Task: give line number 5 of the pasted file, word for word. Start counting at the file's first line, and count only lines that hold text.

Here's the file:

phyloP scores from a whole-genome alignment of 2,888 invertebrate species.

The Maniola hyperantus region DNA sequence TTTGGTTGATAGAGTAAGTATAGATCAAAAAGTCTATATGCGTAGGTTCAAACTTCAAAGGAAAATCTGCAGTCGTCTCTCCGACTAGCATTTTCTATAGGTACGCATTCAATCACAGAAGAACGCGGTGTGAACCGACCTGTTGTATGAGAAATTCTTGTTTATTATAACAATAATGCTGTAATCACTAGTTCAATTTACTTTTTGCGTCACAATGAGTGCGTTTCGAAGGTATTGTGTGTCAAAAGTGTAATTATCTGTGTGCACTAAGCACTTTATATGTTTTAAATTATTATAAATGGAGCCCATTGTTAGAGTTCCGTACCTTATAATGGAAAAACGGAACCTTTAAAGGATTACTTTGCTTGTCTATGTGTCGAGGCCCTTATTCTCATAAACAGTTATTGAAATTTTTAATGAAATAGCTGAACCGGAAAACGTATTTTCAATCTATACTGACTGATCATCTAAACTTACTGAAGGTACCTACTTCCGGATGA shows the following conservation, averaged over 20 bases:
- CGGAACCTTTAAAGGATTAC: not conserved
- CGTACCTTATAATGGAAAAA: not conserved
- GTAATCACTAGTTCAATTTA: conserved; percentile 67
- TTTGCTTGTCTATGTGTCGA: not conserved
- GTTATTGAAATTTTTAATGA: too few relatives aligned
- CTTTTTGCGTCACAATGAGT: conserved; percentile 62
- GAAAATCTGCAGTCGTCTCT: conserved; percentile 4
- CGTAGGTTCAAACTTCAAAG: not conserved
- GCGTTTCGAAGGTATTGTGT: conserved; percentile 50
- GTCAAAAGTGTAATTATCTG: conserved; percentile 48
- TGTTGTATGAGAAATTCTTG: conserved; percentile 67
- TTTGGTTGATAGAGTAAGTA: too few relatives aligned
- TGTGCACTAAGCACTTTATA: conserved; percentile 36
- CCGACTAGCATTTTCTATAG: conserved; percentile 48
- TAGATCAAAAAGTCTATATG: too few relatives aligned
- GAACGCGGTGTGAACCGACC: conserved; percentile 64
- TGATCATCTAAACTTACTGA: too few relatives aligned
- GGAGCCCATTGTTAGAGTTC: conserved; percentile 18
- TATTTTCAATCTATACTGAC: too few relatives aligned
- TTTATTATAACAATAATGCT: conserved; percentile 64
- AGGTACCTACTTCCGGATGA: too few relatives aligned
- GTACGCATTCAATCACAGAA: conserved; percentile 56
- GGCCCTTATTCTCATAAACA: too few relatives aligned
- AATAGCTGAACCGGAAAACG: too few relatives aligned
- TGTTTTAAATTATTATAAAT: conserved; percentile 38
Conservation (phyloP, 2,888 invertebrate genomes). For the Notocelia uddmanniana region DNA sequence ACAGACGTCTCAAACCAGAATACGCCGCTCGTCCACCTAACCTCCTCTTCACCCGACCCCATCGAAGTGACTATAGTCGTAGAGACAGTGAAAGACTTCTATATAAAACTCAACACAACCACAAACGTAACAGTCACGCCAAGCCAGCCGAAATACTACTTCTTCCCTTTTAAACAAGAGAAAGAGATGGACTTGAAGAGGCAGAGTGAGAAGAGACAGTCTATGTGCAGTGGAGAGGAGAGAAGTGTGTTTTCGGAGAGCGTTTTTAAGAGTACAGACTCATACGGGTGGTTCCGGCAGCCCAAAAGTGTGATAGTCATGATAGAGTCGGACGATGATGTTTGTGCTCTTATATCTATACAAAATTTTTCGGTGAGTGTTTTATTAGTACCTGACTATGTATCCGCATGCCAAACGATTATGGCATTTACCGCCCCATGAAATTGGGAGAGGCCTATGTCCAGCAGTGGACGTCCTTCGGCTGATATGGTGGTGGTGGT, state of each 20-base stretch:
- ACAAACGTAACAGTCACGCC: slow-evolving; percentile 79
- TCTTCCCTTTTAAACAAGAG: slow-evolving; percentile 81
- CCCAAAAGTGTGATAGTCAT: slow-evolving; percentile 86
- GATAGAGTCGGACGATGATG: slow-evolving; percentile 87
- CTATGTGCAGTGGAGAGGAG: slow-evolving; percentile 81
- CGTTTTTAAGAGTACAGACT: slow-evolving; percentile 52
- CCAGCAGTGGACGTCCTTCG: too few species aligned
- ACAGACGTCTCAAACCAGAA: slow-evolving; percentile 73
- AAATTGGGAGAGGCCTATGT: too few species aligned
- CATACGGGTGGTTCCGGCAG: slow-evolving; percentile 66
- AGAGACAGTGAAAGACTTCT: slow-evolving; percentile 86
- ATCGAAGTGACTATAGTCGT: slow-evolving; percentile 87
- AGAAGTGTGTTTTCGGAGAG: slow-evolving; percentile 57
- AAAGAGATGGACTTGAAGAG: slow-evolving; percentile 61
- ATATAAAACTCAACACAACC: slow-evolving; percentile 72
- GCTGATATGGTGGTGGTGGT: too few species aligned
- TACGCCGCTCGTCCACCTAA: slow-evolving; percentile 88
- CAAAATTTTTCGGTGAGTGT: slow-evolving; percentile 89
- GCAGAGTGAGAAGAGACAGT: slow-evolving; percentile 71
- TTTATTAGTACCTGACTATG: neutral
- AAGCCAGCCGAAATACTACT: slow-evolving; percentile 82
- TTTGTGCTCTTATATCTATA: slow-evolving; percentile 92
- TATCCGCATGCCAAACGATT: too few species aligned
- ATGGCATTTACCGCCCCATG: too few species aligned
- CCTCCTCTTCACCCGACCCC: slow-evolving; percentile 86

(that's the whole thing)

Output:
- GTAATCACTAGTTCAATTTA: conserved; percentile 67